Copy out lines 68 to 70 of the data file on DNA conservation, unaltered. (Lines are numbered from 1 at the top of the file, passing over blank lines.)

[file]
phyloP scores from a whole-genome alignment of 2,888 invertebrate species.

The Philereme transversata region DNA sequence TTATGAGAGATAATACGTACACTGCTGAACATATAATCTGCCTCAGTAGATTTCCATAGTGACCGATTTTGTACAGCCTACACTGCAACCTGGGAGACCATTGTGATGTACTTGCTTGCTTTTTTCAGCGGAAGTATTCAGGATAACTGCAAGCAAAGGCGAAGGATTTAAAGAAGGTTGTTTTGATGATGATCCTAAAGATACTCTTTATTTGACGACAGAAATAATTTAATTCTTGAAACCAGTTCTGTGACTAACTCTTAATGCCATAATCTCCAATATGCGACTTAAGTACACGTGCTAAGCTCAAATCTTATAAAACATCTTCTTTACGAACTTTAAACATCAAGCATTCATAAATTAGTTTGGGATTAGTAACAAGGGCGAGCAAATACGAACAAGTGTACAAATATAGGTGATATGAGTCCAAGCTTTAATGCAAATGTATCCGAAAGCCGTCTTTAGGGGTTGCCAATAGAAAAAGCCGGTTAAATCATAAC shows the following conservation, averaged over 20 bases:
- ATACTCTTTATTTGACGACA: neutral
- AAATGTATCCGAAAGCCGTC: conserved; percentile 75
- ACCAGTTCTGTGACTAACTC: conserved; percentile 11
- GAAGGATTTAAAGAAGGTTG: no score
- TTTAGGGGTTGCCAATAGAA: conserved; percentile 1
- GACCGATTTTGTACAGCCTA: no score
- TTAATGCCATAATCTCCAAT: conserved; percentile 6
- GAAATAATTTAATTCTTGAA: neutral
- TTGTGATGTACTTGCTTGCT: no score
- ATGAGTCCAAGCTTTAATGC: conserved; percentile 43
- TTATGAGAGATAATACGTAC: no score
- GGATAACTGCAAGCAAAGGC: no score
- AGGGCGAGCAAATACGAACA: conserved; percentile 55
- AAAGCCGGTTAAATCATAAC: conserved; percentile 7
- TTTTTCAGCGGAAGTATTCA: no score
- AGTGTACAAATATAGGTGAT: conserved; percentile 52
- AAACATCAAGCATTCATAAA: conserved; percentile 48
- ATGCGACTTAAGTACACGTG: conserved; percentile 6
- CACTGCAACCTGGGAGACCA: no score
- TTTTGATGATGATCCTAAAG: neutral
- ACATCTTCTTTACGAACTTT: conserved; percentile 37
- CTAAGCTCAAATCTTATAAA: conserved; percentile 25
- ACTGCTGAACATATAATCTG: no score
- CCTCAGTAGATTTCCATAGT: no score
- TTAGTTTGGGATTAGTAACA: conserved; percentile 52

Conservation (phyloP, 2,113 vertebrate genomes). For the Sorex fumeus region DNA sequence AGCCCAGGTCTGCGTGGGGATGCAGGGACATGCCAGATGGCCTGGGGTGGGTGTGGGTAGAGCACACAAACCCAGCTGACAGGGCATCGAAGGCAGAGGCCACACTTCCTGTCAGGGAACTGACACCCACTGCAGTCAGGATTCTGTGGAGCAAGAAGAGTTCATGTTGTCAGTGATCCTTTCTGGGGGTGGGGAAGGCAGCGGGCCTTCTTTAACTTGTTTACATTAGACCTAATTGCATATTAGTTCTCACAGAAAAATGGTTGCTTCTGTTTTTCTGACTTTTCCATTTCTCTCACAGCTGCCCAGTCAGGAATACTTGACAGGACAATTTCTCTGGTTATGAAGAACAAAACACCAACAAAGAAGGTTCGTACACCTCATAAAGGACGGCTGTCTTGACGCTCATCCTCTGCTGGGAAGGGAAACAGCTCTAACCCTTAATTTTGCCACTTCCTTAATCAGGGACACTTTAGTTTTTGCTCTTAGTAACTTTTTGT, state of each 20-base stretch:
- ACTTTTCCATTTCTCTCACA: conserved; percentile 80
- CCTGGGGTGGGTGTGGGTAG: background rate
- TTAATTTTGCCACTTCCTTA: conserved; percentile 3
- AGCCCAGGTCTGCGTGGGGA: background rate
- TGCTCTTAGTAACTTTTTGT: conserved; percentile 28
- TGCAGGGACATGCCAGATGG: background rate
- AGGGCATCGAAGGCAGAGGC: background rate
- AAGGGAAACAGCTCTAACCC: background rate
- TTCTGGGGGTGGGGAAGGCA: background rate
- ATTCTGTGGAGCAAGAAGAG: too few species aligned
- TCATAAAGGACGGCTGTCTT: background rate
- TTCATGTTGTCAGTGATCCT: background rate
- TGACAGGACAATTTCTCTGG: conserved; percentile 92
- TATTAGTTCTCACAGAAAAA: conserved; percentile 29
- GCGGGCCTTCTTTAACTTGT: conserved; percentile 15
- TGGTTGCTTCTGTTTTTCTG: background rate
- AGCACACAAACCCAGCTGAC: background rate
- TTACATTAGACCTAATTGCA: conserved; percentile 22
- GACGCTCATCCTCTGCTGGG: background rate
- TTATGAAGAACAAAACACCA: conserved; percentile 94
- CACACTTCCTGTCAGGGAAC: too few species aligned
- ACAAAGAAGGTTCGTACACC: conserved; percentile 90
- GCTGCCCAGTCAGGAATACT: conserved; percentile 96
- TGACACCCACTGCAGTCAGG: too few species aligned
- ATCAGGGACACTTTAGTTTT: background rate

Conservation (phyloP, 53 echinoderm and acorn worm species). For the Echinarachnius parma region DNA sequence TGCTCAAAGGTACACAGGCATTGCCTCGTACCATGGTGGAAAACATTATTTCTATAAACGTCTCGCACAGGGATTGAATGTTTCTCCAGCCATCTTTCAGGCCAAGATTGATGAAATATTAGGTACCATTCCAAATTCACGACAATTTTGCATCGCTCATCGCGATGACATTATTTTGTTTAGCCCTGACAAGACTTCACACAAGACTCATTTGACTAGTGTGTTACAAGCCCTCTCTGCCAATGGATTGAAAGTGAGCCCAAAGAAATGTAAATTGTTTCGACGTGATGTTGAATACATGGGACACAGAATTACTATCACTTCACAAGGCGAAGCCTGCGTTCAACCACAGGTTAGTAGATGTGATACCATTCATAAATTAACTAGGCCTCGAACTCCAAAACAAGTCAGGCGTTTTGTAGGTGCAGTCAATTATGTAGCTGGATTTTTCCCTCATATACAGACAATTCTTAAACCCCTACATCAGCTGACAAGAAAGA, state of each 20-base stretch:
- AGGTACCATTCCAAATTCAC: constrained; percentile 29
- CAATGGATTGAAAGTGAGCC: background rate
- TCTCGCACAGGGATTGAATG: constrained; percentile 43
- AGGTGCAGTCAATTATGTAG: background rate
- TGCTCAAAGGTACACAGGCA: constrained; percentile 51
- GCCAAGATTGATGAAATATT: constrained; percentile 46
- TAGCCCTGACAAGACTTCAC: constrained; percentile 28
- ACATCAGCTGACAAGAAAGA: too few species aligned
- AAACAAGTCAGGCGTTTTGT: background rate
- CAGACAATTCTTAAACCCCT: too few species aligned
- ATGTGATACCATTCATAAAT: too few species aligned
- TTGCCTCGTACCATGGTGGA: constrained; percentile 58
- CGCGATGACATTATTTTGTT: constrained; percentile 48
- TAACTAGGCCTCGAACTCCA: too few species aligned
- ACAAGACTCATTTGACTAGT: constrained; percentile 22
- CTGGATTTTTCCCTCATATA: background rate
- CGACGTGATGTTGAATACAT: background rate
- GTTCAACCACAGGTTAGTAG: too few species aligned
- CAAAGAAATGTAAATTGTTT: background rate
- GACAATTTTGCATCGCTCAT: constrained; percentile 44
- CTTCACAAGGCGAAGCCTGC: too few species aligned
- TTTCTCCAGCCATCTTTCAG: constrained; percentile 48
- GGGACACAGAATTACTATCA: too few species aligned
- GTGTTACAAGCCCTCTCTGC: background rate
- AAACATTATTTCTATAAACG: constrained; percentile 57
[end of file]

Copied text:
- TAACTAGGCCTCGAACTCCA: too few species aligned
- ACAAGACTCATTTGACTAGT: constrained; percentile 22
- CTGGATTTTTCCCTCATATA: background rate